Kingston Police is committed to developing a more equitable and inclusive service in support of diverse and under-represented communities. We work with a host of community partners and will be collaborating with Kingston Community Health Centres to host community consultations on equity, diversity, inclusion and Indigenization this fall. Our CORE (Community Oriented Response and Engagement) Unit aims to:

  • Improve relations between Kingston Police and Indigenous, racialized, faith, 2SLGBTQIA+ and other under-represented communities;
  • Educate our members to develop greater understanding of our role in a diverse society;
  • Develop effective and appropriate responses to issues arising within marginalized communities; and
  • Better understand and diffuse tensions between the police and racial, cultural and ethnic groups.

 

A guide to Frequently used EDII terms

 

Kingston Police Reassurance Program 
Hate/bias motivated crimes and incidents impact our community members in a number of negative ways. The residual impact of such crimes and incidents often result in feelings of fear, marginalization and alienation.

 

In an effort to ensure that the members of our community who are victimized by hate motivated crimes and incidents receive the necessary support and reassurance, and to help mitigate and minimize the above noted concerns, Kingston Police ‘reassurance Protocol/Program” has been formally implemented by the Community Oriented and Engagement Unit:

 

  • The Equity, Diversity & Inclusion officer or designate will ensure that they follow up with the victim / complainant of all Hate Crime and Hate Incidents.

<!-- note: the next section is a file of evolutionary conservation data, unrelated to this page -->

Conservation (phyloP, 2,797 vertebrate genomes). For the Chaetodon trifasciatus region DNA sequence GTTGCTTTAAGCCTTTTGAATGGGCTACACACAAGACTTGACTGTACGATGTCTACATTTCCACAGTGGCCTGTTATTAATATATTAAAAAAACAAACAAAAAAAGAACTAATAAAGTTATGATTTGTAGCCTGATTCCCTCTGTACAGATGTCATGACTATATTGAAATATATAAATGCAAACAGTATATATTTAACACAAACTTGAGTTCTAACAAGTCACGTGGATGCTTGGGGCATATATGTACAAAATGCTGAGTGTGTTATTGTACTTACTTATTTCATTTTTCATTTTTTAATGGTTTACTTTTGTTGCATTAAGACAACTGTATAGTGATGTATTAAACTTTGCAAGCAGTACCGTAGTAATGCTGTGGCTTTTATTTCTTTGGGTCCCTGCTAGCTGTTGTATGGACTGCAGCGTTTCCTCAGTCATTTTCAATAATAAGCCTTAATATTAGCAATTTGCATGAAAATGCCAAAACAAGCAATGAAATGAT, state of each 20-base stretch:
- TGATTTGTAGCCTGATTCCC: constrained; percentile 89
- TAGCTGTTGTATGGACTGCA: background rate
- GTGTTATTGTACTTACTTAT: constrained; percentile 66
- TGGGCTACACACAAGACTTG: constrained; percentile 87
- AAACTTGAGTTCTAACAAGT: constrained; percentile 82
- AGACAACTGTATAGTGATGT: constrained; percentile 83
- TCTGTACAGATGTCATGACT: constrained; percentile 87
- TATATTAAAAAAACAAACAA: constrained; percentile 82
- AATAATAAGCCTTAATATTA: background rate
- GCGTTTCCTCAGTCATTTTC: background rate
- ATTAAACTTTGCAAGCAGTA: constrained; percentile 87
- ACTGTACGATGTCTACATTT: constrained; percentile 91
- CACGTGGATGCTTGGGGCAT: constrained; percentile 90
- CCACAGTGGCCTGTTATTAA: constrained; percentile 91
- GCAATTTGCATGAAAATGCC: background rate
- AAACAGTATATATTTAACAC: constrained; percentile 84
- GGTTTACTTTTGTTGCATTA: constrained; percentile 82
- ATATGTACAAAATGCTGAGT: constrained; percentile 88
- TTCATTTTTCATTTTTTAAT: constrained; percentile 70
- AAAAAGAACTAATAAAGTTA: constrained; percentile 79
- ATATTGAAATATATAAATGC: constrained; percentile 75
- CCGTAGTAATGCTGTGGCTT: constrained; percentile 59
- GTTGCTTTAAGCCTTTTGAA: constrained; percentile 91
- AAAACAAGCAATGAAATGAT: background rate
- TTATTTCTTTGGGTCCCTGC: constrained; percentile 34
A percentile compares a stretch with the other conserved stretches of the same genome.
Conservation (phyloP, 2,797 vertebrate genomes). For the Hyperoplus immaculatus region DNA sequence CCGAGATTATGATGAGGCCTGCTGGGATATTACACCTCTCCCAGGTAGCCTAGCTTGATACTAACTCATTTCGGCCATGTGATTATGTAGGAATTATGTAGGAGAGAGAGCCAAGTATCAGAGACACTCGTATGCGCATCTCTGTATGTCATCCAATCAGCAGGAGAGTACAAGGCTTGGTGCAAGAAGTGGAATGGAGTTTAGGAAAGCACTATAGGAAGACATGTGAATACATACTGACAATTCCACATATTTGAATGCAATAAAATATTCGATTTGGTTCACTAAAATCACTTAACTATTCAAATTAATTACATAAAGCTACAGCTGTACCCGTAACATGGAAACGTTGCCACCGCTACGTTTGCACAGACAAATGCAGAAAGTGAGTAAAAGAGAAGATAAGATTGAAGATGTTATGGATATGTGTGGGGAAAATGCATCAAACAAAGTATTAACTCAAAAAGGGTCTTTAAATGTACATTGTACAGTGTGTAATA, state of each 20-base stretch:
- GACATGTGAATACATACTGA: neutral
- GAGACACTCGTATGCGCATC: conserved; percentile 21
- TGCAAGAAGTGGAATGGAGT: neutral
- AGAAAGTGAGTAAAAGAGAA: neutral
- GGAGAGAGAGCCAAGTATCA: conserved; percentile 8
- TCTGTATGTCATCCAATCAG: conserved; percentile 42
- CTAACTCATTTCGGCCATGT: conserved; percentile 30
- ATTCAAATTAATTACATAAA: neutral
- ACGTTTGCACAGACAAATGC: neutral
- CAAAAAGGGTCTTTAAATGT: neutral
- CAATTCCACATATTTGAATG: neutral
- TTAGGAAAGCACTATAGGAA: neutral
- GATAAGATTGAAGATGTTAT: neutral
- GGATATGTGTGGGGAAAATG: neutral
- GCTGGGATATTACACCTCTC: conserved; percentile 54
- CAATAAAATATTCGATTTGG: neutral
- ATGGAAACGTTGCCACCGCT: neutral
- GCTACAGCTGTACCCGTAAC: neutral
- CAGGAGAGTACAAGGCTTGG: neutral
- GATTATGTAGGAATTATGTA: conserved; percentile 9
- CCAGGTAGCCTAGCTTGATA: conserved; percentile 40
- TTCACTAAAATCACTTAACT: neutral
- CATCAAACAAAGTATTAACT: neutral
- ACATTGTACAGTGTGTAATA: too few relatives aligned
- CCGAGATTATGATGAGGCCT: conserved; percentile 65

• Follow ups with the victims / complainants will be done in a timely manner. Timely follow ups are imperative in these matters where re-assurance and public / personal safety is part of our service delivery. During the follow up process, Victim Services, and any other relevant social support service, will be offered.
  • The Equity, Diversity & Inclusion officer that conducts the follow up will ensure that a supplementary narrative is added to the original occurrence report
Hate/Bias Motivated Crimes (HMC) and Incidents

There is no such thing as a Hate Crime in the Criminal Code of Canada. There are only three offences in the Code that specifically pertain to hate, they fall under the Hate-Propaganda section and they are as follows:

  1. Section 318 - Advocating Genocide.
  2. Section 319 (1) - Public Incitement of Hatred.
  3. Section 319 (2) - Wilful Promotion of Hatred.

Besides these offences, there are many other offences the public often refer to as Hate Crimes, however police refer to these as Hate-Motivated or Bias-Motivated Crime.

Investigations involving these crimes are complex and it's important the public understands this difficult and sometimes confusing topic.

Hate-Motivated or Bias-Motivated Crime:

In order for police to lay a Hate-Motivated or Bias-Motivated criminal charge, there are two things that must first occur: 

  1. A criminal offence must have occurred (e.g. an assault, damage to property, uttering threats etc.).
  2. Hate or Bias toward a victim must have motivated the criminal offence (e.g. because of the victim's race, nationality, ethnic original, language, colour, religion, sex, age, mental or physical disability, sexual orientation etc.).

Non-Emergency Crime Reporting

Consultation With Crown Attorney and Consent From The Attorney General

Police must balance Constitutional Rights with the Criminal Code of Canada which makes investigations very complicated.

Before laying some Hate-Motivated or Bias-Motivated criminal charges under the Criminal Code of Canada, police are required to conduct an investigation and then turn the file over to the local Crown Attorney's Office and get consent from the Attorney General's Office.